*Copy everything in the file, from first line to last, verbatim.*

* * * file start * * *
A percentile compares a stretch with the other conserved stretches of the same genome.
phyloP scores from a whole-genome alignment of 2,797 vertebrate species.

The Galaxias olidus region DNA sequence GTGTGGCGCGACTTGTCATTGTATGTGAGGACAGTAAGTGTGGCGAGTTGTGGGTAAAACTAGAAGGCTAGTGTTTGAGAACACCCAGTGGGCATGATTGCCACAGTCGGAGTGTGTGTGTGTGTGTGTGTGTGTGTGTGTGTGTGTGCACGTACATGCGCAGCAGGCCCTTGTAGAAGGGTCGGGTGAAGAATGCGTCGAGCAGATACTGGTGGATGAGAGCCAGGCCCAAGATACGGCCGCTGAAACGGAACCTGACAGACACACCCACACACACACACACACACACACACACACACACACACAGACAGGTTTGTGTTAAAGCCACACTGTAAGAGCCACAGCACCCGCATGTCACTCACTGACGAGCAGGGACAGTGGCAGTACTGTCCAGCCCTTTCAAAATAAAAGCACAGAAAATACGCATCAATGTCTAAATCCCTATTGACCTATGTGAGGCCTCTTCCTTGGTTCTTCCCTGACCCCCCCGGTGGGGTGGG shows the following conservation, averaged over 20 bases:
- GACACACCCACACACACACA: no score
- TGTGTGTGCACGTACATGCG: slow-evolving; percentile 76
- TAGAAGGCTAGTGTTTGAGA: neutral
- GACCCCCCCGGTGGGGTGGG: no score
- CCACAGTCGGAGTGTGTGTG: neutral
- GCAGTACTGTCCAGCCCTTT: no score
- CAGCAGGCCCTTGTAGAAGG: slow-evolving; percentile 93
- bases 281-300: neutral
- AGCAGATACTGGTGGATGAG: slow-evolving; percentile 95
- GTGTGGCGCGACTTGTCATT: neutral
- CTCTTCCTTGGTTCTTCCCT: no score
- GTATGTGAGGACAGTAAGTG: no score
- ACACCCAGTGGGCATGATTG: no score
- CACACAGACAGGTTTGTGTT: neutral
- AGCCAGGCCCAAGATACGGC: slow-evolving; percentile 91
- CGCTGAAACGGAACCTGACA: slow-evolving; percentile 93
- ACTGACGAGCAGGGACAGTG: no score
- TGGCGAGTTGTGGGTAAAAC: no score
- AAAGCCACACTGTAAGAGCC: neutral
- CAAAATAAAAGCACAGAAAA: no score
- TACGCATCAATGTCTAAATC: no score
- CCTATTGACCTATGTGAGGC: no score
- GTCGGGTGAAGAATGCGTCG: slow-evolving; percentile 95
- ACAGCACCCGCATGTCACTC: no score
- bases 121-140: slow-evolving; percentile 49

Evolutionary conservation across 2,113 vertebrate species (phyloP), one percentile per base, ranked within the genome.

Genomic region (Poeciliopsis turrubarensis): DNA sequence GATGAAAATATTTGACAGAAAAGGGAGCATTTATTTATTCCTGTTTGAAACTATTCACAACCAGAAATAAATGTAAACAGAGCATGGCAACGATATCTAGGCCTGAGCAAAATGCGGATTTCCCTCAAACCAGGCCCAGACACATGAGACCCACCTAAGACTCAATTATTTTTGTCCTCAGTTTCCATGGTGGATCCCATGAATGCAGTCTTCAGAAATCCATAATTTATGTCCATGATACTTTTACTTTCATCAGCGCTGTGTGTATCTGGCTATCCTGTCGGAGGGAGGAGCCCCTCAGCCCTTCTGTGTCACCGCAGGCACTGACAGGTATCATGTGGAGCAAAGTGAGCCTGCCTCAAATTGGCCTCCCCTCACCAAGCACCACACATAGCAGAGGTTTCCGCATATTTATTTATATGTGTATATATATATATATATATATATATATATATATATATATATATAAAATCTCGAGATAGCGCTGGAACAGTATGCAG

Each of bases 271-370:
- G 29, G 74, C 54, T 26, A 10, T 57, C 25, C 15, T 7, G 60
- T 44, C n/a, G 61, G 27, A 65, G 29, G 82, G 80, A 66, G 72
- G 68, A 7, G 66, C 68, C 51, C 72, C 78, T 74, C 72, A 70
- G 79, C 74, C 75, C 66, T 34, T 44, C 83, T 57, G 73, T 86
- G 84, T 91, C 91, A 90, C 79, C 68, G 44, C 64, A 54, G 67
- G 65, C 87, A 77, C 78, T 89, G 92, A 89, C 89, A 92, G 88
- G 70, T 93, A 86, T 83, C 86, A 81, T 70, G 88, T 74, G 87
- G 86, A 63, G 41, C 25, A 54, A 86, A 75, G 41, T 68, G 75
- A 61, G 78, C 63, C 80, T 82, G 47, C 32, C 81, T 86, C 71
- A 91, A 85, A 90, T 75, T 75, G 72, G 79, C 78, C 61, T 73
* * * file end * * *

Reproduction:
A percentile compares a stretch with the other conserved stretches of the same genome.
phyloP scores from a whole-genome alignment of 2,797 vertebrate species.

The Galaxias olidus region DNA sequence GTGTGGCGCGACTTGTCATTGTATGTGAGGACAGTAAGTGTGGCGAGTTGTGGGTAAAACTAGAAGGCTAGTGTTTGAGAACACCCAGTGGGCATGATTGCCACAGTCGGAGTGTGTGTGTGTGTGTGTGTGTGTGTGTGTGTGTGTGCACGTACATGCGCAGCAGGCCCTTGTAGAAGGGTCGGGTGAAGAATGCGTCGAGCAGATACTGGTGGATGAGAGCCAGGCCCAAGATACGGCCGCTGAAACGGAACCTGACAGACACACCCACACACACACACACACACACACACACACACACACACAGACAGGTTTGTGTTAAAGCCACACTGTAAGAGCCACAGCACCCGCATGTCACTCACTGACGAGCAGGGACAGTGGCAGTACTGTCCAGCCCTTTCAAAATAAAAGCACAGAAAATACGCATCAATGTCTAAATCCCTATTGACCTATGTGAGGCCTCTTCCTTGGTTCTTCCCTGACCCCCCCGGTGGGGTGGG shows the following conservation, averaged over 20 bases:
- GACACACCCACACACACACA: no score
- TGTGTGTGCACGTACATGCG: slow-evolving; percentile 76
- TAGAAGGCTAGTGTTTGAGA: neutral
- GACCCCCCCGGTGGGGTGGG: no score
- CCACAGTCGGAGTGTGTGTG: neutral
- GCAGTACTGTCCAGCCCTTT: no score
- CAGCAGGCCCTTGTAGAAGG: slow-evolving; percentile 93
- bases 281-300: neutral
- AGCAGATACTGGTGGATGAG: slow-evolving; percentile 95
- GTGTGGCGCGACTTGTCATT: neutral
- CTCTTCCTTGGTTCTTCCCT: no score
- GTATGTGAGGACAGTAAGTG: no score
- ACACCCAGTGGGCATGATTG: no score
- CACACAGACAGGTTTGTGTT: neutral
- AGCCAGGCCCAAGATACGGC: slow-evolving; percentile 91
- CGCTGAAACGGAACCTGACA: slow-evolving; percentile 93
- ACTGACGAGCAGGGACAGTG: no score
- TGGCGAGTTGTGGGTAAAAC: no score
- AAAGCCACACTGTAAGAGCC: neutral
- CAAAATAAAAGCACAGAAAA: no score
- TACGCATCAATGTCTAAATC: no score
- CCTATTGACCTATGTGAGGC: no score
- GTCGGGTGAAGAATGCGTCG: slow-evolving; percentile 95
- ACAGCACCCGCATGTCACTC: no score
- bases 121-140: slow-evolving; percentile 49

Evolutionary conservation across 2,113 vertebrate species (phyloP), one percentile per base, ranked within the genome.

Genomic region (Poeciliopsis turrubarensis): DNA sequence GATGAAAATATTTGACAGAAAAGGGAGCATTTATTTATTCCTGTTTGAAACTATTCACAACCAGAAATAAATGTAAACAGAGCATGGCAACGATATCTAGGCCTGAGCAAAATGCGGATTTCCCTCAAACCAGGCCCAGACACATGAGACCCACCTAAGACTCAATTATTTTTGTCCTCAGTTTCCATGGTGGATCCCATGAATGCAGTCTTCAGAAATCCATAATTTATGTCCATGATACTTTTACTTTCATCAGCGCTGTGTGTATCTGGCTATCCTGTCGGAGGGAGGAGCCCCTCAGCCCTTCTGTGTCACCGCAGGCACTGACAGGTATCATGTGGAGCAAAGTGAGCCTGCCTCAAATTGGCCTCCCCTCACCAAGCACCACACATAGCAGAGGTTTCCGCATATTTATTTATATGTGTATATATATATATATATATATATATATATATATATATATATATAAAATCTCGAGATAGCGCTGGAACAGTATGCAG

Each of bases 271-370:
- G 29, G 74, C 54, T 26, A 10, T 57, C 25, C 15, T 7, G 60
- T 44, C n/a, G 61, G 27, A 65, G 29, G 82, G 80, A 66, G 72
- G 68, A 7, G 66, C 68, C 51, C 72, C 78, T 74, C 72, A 70
- G 79, C 74, C 75, C 66, T 34, T 44, C 83, T 57, G 73, T 86
- G 84, T 91, C 91, A 90, C 79, C 68, G 44, C 64, A 54, G 67
- G 65, C 87, A 77, C 78, T 89, G 92, A 89, C 89, A 92, G 88
- G 70, T 93, A 86, T 83, C 86, A 81, T 70, G 88, T 74, G 87
- G 86, A 63, G 41, C 25, A 54, A 86, A 75, G 41, T 68, G 75
- A 61, G 78, C 63, C 80, T 82, G 47, C 32, C 81, T 86, C 71
- A 91, A 85, A 90, T 75, T 75, G 72, G 79, C 78, C 61, T 73